Mr. Haig Manjourian, a stateless man from Lebanon

Tragically, Lebanon lags behind both Saudi Arabia and Iran when it comes to women’s rights (what a shame ☹). Indeed, up until now, Lebanese women cannot pass their citizenship to their children; only Lebanese men can do so.

The discriminatory bill in question affects women married to “foreigners”, their children, and the spouses. Indeed, the bill affects crucial life aspects, including legal residency, access to health care, to education, and to work (e.g., professional associations, etc.). Most dramatically, it puts children at risk of stateless, as described in this video by “Human Rights Watch”:

To give a concrete example, one among many other tragedies, Bambi would like to share the following story:

When she recently visited Lebanon, she enjoyed watching TV with her parents. They once watched a very moving documentary on the MTV channel about a man, called Mr. Haig Manjourian (

Mr. Manjourian was born to a Lebanese mother and an Armenian father who held the Syrian citizenship.

Because Lebanese women cannot transmit their citizenship to their children, Mr. Manjourian became stateless.

Mr. Manjourian has three older siblings, two sisters and a brother.

After the death of his father when he was 12 years old, hid mom sent him to the Mekhitarist Armenian monastery to become a monk.

Following this stage of his life, he travelled to Rome, to study theology in order to become a priest. However, in order to able to travel, he used a fake passport. To do so, he used the name of “Tony Chehade Iskandar”.

Between the years 1984 and 1989, he lived in a monastery in Venice. He used to send letters to his mom on a regular basis.

After visiting his family in 1990, he  returned to Rome. He was never heard from to this day, that is for 30 years.

Many of his relatives suspected his death. Only his mom kept praying and hoping to see her son one day.

In their moments of hope of finding him alive after all these years, his family was literally paralyzed by the fear of asking the Italian authorities about him (as he was living under a fake identity).

They only had his last mailing address in a small suburb of Rome. They had the idea of reaching out to the MTV channel.

A small team from the MTV met with the whole family and travelled from Beirut to Italy. They tried to find this lost adult son through a good Italian priest who seemed to have protected him during his early years in the monastery in Venice. We later learned that he ended up leaving the monastery. He then lived not too far away from Rome. The priest kept checking on him from time to time and made sure he was safe and sound. He then lost his contact, if Bambi recalls the story well.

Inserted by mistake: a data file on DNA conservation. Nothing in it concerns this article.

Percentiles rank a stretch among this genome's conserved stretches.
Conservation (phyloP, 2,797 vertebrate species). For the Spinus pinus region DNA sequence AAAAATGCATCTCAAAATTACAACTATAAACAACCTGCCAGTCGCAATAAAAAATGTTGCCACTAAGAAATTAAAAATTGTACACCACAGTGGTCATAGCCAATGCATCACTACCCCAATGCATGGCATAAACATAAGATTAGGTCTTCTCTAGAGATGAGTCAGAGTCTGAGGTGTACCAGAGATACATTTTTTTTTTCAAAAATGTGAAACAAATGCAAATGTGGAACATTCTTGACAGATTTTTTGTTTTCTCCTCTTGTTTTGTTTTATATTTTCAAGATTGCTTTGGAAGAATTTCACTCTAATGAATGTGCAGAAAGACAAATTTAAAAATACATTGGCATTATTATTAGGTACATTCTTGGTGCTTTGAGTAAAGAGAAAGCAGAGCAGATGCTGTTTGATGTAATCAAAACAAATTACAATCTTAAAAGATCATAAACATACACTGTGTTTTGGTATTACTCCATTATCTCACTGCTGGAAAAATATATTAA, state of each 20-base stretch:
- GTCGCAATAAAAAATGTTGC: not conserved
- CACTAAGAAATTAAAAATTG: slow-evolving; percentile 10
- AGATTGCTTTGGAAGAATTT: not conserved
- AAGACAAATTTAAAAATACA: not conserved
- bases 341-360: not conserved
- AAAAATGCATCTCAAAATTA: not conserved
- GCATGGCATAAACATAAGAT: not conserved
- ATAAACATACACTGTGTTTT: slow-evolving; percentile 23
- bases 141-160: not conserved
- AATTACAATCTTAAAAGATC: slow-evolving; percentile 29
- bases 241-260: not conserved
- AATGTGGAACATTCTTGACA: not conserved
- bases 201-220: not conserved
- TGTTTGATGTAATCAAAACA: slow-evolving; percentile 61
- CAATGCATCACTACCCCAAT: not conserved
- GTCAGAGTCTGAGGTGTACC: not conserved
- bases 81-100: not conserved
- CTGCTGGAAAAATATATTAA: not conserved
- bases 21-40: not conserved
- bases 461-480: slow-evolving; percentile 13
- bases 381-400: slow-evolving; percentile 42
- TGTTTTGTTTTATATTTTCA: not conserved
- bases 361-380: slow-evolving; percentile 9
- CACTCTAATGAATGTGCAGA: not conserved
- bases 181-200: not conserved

The MTV team then thought of reaching out to the (now former) Lebanon’s Ambassador in Rome. This diplomat seemed like a competent and compassionate lady. She could not provide any information for confidentiality reasons. However, she somehow kindly and indirectly guided them to a third party who successfully assisted them.

The MTV crew ended up finding him. The moving story is that one day upon returning from Beirut in 1990, he had a car accident… and lost his memory.

They met with him more than once. They even brought him items to facilitate the recovery of his long-term memory (pictures of his family, a backgammon game he liked to play with his grand-father, etc.).

They returned to his village in Lebanon with members of the Red cross to make sure his elderly mother (recovering from an open heart surgery), and everyone else, would be safe whilst watching the moving video featuring him.

The MTV even arranged a trip to Italy for his mom and siblings who finally managed to get passports from Armenia (minus his brother who could not travel because he was stateless too, ironically in his own country). They consulted with two physicians who both gave his mom the green light to travel.

The end of the documentary was SO moving beyond words. Indeed, what a beautiful moment to see him hugging his mom and siblings. Even the kind Italian priest also joined the family reunion. Everyone was grateful for all what he did.

Interestingly, the priest described this family saga as the “story of the prodigal son” (one of the parables of Jesus in the Bible).

Currently, it seems that Mr. Manjourian, has applied for the Italian citizenship, along with the Lebanese one. Will he get the Lebanese citizenship, knowing that the regressive discriminatory bill is still in effect?

Needless to say that Bambi cried liked a “human baby” whilst watching this documentary, especially the last happy scene of the mother finally united with her son, after three decades. What a LONG time.

To conclude this post, as the Lebanese Ambassador said in the documentary, no child should suffer like Mr. Manjourian did, along with his family. Indeed, it is Bambi’s hope that Lebanon will know how to respect and honour ALL his children and citizens.

Leave a Reply

Your email address will not be published. Required fields are marked *